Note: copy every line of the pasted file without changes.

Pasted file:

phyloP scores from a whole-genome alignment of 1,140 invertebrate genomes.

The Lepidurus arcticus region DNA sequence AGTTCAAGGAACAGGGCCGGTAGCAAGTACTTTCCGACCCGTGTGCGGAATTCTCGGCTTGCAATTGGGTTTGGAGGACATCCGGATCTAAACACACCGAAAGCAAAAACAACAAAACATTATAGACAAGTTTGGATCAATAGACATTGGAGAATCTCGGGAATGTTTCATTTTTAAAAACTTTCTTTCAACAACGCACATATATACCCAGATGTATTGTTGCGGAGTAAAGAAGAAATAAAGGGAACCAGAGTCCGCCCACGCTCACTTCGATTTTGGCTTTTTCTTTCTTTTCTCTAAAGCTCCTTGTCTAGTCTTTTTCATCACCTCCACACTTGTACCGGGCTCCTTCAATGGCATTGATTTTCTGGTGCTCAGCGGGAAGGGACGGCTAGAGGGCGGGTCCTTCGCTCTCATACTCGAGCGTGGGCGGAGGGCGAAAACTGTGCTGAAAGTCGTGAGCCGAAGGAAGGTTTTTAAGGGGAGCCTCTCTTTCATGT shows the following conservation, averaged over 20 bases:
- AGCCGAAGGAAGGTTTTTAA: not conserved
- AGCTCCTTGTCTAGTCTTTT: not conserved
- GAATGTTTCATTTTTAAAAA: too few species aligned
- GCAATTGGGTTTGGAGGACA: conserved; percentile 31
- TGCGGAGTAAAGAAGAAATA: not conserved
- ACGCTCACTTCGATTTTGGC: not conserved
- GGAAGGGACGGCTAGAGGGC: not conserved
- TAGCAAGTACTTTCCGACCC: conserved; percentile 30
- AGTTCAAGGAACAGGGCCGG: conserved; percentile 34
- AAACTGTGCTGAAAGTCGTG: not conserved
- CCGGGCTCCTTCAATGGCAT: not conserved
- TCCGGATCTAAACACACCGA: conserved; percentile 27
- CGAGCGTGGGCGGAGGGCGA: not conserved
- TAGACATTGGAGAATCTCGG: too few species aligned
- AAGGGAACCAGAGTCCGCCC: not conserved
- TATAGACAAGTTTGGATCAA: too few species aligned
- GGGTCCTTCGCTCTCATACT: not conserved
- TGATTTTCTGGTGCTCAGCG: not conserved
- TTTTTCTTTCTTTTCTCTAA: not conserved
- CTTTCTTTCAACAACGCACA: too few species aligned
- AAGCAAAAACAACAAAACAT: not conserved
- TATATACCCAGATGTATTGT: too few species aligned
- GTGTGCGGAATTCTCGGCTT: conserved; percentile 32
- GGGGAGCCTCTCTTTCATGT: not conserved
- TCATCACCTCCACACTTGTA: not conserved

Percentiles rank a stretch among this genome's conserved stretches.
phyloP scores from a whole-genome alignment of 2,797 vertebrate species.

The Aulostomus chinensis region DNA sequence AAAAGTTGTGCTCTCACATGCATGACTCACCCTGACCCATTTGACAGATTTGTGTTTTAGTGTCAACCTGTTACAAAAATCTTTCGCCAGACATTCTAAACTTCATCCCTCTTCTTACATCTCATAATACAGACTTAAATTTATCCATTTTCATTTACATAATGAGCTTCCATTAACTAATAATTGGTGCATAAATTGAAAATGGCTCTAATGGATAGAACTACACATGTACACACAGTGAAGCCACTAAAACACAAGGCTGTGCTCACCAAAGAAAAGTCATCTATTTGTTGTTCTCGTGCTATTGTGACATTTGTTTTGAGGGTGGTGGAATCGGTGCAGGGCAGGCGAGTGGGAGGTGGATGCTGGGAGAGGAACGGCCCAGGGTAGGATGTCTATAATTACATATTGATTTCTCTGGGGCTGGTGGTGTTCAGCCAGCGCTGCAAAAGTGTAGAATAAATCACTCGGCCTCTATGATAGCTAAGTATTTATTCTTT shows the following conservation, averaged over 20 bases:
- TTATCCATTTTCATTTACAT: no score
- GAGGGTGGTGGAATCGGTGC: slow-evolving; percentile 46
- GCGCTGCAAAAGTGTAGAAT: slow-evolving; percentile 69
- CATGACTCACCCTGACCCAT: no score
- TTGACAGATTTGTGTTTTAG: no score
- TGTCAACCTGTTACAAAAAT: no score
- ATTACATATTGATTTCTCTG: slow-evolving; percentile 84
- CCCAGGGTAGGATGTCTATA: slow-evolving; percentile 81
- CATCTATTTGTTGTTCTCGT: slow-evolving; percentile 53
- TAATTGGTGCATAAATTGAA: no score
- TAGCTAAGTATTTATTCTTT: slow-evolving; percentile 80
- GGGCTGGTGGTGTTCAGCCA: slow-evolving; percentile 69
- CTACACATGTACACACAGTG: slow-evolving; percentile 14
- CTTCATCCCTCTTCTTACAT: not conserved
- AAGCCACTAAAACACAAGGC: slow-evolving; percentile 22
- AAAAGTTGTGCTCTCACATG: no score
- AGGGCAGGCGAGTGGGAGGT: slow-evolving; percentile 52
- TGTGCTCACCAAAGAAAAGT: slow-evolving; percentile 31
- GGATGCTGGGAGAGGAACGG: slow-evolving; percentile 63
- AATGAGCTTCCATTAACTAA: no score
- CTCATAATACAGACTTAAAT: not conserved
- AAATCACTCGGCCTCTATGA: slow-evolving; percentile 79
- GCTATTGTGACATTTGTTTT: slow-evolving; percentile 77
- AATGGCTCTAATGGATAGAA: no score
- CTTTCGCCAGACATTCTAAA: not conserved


phyloP scores from a whole-genome alignment of 1,140 invertebrate genomes.

The Lepidurus arcticus region DNA sequence AGTTCAAGGAACAGGGCCGGTAGCAAGTACTTTCCGACCCGTGTGCGGAATTCTCGGCTTGCAATTGGGTTTGGAGGACATCCGGATCTAAACACACCGAAAGCAAAAACAACAAAACATTATAGACAAGTTTGGATCAATAGACATTGGAGAATCTCGGGAATGTTTCATTTTTAAAAACTTTCTTTCAACAACGCACATATATACCCAGATGTATTGTTGCGGAGTAAAGAAGAAATAAAGGGAACCAGAGTCCGCCCACGCTCACTTCGATTTTGGCTTTTTCTTTCTTTTCTCTAAAGCTCCTTGTCTAGTCTTTTTCATCACCTCCACACTTGTACCGGGCTCCTTCAATGGCATTGATTTTCTGGTGCTCAGCGGGAAGGGACGGCTAGAGGGCGGGTCCTTCGCTCTCATACTCGAGCGTGGGCGGAGGGCGAAAACTGTGCTGAAAGTCGTGAGCCGAAGGAAGGTTTTTAAGGGGAGCCTCTCTTTCATGT shows the following conservation, averaged over 20 bases:
- AGCCGAAGGAAGGTTTTTAA: not conserved
- AGCTCCTTGTCTAGTCTTTT: not conserved
- GAATGTTTCATTTTTAAAAA: too few species aligned
- GCAATTGGGTTTGGAGGACA: conserved; percentile 31
- TGCGGAGTAAAGAAGAAATA: not conserved
- ACGCTCACTTCGATTTTGGC: not conserved
- GGAAGGGACGGCTAGAGGGC: not conserved
- TAGCAAGTACTTTCCGACCC: conserved; percentile 30
- AGTTCAAGGAACAGGGCCGG: conserved; percentile 34
- AAACTGTGCTGAAAGTCGTG: not conserved
- CCGGGCTCCTTCAATGGCAT: not conserved
- TCCGGATCTAAACACACCGA: conserved; percentile 27
- CGAGCGTGGGCGGAGGGCGA: not conserved
- TAGACATTGGAGAATCTCGG: too few species aligned
- AAGGGAACCAGAGTCCGCCC: not conserved
- TATAGACAAGTTTGGATCAA: too few species aligned
- GGGTCCTTCGCTCTCATACT: not conserved
- TGATTTTCTGGTGCTCAGCG: not conserved
- TTTTTCTTTCTTTTCTCTAA: not conserved
- CTTTCTTTCAACAACGCACA: too few species aligned
- AAGCAAAAACAACAAAACAT: not conserved
- TATATACCCAGATGTATTGT: too few species aligned
- GTGTGCGGAATTCTCGGCTT: conserved; percentile 32
- GGGGAGCCTCTCTTTCATGT: not conserved
- TCATCACCTCCACACTTGTA: not conserved

Percentiles rank a stretch among this genome's conserved stretches.
phyloP scores from a whole-genome alignment of 2,797 vertebrate species.

The Aulostomus chinensis region DNA sequence AAAAGTTGTGCTCTCACATGCATGACTCACCCTGACCCATTTGACAGATTTGTGTTTTAGTGTCAACCTGTTACAAAAATCTTTCGCCAGACATTCTAAACTTCATCCCTCTTCTTACATCTCATAATACAGACTTAAATTTATCCATTTTCATTTACATAATGAGCTTCCATTAACTAATAATTGGTGCATAAATTGAAAATGGCTCTAATGGATAGAACTACACATGTACACACAGTGAAGCCACTAAAACACAAGGCTGTGCTCACCAAAGAAAAGTCATCTATTTGTTGTTCTCGTGCTATTGTGACATTTGTTTTGAGGGTGGTGGAATCGGTGCAGGGCAGGCGAGTGGGAGGTGGATGCTGGGAGAGGAACGGCCCAGGGTAGGATGTCTATAATTACATATTGATTTCTCTGGGGCTGGTGGTGTTCAGCCAGCGCTGCAAAAGTGTAGAATAAATCACTCGGCCTCTATGATAGCTAAGTATTTATTCTTT shows the following conservation, averaged over 20 bases:
- TTATCCATTTTCATTTACAT: no score
- GAGGGTGGTGGAATCGGTGC: slow-evolving; percentile 46
- GCGCTGCAAAAGTGTAGAAT: slow-evolving; percentile 69
- CATGACTCACCCTGACCCAT: no score
- TTGACAGATTTGTGTTTTAG: no score
- TGTCAACCTGTTACAAAAAT: no score
- ATTACATATTGATTTCTCTG: slow-evolving; percentile 84
- CCCAGGGTAGGATGTCTATA: slow-evolving; percentile 81
- CATCTATTTGTTGTTCTCGT: slow-evolving; percentile 53
- TAATTGGTGCATAAATTGAA: no score
- TAGCTAAGTATTTATTCTTT: slow-evolving; percentile 80
- GGGCTGGTGGTGTTCAGCCA: slow-evolving; percentile 69
- CTACACATGTACACACAGTG: slow-evolving; percentile 14
- CTTCATCCCTCTTCTTACAT: not conserved
- AAGCCACTAAAACACAAGGC: slow-evolving; percentile 22
- AAAAGTTGTGCTCTCACATG: no score
- AGGGCAGGCGAGTGGGAGGT: slow-evolving; percentile 52
- TGTGCTCACCAAAGAAAAGT: slow-evolving; percentile 31
- GGATGCTGGGAGAGGAACGG: slow-evolving; percentile 63
- AATGAGCTTCCATTAACTAA: no score
- CTCATAATACAGACTTAAAT: not conserved
- AAATCACTCGGCCTCTATGA: slow-evolving; percentile 79
- GCTATTGTGACATTTGTTTT: slow-evolving; percentile 77
- AATGGCTCTAATGGATAGAA: no score
- CTTTCGCCAGACATTCTAAA: not conserved